Samples were taken from the remains of school teacher Kescia Branche and the individuals who were detained for questioning over her death, according to Crime Chief (ag) Paul Williams, who says they will be sent overseas for DNA testing.
“There is a procedure we have to follow when it comes to the testing and when that’s complete it will be sent,” Williams said, while noting that the samples has not yet left for testing. Branche, 22, a mother of one and a teacher at Richard Ishmael Secondary School, was found on November 5th along Cemetery Road, obliquely opposite the cemetery office, sometime around 5 am.
She succumbed to her injuries on November 7th in the Intensive Care Unit of the Georgetown Public Hospital.
A post-mortem examination revealed that she died as a result of brain haemorrhaging and blunt trauma to the brain.
Branche was seen leaving the Blue Martini nightclub on Upper Lamaha Street in Newtown on November 4 in the company of the two on-duty constables. After leaving the nightclub, the trio had ventured to a barbeque spot on Mandela Avenue.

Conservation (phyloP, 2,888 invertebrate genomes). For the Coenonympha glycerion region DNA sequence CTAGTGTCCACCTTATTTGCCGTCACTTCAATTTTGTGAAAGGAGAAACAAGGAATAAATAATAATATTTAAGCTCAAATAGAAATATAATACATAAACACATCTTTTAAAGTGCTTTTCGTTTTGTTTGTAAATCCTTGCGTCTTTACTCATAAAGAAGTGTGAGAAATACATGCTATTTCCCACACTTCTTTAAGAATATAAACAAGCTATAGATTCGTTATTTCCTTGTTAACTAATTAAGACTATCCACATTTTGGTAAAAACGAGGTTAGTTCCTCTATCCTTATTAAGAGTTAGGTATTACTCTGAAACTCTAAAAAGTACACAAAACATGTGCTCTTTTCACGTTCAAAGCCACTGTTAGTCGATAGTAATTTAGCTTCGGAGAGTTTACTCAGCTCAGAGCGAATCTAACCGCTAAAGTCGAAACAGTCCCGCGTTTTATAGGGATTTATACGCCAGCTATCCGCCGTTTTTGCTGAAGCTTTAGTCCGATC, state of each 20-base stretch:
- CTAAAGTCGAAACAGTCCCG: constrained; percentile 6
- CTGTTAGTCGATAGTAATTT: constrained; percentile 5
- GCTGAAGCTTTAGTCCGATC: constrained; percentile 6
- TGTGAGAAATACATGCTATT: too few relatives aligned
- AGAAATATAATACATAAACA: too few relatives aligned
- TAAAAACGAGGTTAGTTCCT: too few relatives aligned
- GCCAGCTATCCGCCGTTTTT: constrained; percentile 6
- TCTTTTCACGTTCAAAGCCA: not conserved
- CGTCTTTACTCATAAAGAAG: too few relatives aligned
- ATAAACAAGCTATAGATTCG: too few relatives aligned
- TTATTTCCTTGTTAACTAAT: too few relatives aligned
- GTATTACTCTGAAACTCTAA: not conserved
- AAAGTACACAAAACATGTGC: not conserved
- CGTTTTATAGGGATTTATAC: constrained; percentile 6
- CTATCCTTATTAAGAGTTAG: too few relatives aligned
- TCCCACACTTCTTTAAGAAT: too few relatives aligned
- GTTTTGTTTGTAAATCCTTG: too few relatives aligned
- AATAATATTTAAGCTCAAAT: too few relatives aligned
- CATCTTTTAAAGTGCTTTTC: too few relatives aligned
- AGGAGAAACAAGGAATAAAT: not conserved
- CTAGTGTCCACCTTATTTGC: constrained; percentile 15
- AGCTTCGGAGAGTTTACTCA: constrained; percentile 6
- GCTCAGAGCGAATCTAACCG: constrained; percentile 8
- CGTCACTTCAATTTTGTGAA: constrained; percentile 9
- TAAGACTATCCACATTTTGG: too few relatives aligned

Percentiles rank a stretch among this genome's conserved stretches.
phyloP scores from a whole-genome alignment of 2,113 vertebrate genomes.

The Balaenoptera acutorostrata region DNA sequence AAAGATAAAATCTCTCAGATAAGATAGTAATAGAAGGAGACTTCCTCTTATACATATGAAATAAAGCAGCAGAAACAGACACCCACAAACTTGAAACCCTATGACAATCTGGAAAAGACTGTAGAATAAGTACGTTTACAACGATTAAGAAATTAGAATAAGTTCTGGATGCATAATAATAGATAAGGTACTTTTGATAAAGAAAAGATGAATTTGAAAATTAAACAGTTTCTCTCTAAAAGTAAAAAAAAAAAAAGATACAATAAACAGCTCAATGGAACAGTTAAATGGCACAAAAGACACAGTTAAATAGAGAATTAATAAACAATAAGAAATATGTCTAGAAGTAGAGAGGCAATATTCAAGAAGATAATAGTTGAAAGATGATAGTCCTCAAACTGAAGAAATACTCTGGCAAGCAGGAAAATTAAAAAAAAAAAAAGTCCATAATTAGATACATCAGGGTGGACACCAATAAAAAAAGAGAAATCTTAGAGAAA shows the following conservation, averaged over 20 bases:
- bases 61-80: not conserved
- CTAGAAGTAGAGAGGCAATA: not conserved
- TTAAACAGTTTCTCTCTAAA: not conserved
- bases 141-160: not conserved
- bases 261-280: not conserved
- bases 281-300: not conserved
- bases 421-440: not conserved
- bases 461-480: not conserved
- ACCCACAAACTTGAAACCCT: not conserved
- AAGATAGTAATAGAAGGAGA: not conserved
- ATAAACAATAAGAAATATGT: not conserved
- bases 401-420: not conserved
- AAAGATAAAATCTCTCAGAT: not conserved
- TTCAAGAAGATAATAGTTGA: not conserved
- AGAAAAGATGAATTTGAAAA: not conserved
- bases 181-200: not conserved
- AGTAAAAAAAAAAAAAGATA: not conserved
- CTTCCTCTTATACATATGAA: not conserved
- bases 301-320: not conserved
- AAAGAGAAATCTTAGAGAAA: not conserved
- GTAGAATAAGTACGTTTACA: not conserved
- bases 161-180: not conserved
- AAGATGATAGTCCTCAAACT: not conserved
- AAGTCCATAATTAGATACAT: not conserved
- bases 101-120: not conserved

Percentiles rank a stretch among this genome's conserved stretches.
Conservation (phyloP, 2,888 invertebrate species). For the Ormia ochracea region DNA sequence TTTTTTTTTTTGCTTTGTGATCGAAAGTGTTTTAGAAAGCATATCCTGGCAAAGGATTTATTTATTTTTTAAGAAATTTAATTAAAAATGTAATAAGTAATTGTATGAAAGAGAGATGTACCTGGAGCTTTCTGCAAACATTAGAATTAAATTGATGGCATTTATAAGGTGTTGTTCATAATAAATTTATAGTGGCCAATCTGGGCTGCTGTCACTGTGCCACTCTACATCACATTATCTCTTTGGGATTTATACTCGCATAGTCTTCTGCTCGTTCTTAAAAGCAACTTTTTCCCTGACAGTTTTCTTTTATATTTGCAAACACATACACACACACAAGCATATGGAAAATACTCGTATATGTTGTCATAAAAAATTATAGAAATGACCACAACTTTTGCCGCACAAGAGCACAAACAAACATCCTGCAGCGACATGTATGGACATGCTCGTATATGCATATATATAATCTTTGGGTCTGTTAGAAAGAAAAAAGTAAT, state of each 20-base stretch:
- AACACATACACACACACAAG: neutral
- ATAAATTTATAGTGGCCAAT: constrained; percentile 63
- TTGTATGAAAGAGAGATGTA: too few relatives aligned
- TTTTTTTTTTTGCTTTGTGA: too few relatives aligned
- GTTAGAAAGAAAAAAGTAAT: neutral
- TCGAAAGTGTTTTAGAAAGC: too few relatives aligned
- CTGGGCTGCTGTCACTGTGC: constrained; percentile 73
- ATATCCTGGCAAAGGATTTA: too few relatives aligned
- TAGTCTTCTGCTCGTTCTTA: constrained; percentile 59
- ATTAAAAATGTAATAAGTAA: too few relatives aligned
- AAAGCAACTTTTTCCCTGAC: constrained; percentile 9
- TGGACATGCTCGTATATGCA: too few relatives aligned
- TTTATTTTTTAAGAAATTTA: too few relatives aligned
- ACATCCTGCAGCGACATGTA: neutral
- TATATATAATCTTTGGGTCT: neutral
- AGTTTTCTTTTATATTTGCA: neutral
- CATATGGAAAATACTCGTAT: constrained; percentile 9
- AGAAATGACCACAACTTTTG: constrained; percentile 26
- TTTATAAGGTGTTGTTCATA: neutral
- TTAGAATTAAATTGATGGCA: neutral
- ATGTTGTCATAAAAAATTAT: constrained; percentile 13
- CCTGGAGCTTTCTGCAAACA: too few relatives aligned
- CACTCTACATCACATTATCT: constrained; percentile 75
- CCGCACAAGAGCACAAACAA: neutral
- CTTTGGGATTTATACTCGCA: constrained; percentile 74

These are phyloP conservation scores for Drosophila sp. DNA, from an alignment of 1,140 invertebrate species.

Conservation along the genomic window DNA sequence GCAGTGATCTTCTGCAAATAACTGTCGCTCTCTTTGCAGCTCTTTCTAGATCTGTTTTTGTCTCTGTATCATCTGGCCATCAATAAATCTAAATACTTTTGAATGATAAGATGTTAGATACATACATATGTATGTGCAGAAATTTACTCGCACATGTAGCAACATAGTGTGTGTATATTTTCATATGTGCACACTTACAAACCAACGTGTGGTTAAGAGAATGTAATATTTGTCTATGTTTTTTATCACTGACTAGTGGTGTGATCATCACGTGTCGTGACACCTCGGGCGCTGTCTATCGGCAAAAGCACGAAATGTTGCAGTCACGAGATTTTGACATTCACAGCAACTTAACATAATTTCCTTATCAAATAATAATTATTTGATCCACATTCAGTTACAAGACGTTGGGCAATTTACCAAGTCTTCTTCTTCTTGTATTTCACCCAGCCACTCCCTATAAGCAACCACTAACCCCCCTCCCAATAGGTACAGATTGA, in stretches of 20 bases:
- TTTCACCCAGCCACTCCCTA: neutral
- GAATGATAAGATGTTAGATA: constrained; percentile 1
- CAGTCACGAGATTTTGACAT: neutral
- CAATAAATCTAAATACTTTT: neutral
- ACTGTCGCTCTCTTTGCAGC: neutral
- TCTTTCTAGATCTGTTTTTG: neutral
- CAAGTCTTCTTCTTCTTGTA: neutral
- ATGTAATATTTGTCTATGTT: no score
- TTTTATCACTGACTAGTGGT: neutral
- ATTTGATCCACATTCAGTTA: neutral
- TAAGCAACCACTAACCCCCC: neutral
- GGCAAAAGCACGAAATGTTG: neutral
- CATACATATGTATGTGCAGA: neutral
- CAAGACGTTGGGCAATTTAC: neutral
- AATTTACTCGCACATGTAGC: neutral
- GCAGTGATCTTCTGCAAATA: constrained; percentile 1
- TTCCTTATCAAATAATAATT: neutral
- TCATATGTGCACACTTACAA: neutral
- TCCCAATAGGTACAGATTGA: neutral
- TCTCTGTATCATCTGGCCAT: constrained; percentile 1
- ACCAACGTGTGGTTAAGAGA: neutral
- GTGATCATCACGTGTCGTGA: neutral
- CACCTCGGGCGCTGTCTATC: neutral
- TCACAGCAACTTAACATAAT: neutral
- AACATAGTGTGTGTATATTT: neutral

From there, one of the constables said she left with a taxi.
The two police constables and Branche’s ex-partner were deemed “persons of interest” in her death and were held for questioning before being released.
A man who was allegedly seen with Branche in the nightclub and another who was accused of last being in contact with her based on phone records were also detained for questioning but were also released.
Meanwhile, Williams also confirmed that Mathew Munroe, the owner of the car, PMM 242, which was impounded during the probe, has not returned to the country as yet. Munroe left the country the day after Branche’s body was discovered. He had reportedly told the police that he had left the country to attend his niece’s 16th birthday and that he had nothing to do with Branche’s death. He had had indicated that he is willing to cooperate with the police in an effort to clear his name.